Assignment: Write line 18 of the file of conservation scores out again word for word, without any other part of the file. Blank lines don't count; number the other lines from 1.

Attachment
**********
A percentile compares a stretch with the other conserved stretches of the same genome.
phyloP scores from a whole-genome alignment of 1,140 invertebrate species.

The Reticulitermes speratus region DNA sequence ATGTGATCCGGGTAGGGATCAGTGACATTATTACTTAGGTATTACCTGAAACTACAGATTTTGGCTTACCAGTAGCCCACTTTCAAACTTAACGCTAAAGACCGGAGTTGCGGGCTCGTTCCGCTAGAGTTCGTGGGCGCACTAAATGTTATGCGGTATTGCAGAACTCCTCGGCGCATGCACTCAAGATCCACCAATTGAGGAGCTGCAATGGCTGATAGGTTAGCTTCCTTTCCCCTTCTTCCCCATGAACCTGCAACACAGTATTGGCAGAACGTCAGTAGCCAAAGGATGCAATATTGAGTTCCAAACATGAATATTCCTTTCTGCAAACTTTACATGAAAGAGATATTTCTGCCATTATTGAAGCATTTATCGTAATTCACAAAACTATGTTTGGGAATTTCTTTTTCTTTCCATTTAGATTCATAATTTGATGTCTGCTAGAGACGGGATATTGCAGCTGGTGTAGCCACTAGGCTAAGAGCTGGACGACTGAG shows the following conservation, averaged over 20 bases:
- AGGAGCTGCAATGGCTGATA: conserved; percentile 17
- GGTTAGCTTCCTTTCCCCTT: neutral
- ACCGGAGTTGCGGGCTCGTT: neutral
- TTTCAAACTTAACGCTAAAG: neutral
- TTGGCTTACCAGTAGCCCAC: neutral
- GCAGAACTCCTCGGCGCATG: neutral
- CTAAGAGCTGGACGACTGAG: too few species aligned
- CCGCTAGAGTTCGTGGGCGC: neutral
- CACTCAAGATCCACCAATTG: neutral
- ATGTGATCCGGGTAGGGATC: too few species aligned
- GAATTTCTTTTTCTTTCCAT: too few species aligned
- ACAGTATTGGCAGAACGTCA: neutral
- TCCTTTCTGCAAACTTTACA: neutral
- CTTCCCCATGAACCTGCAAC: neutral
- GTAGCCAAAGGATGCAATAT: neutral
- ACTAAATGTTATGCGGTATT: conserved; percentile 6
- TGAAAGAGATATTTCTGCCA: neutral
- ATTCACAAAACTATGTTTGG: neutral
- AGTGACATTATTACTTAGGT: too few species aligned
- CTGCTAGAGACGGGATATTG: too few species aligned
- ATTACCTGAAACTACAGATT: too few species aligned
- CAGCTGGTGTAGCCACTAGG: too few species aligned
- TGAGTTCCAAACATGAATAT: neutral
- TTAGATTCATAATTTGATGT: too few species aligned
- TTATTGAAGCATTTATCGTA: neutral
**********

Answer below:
- GTAGCCAAAGGATGCAATAT: neutral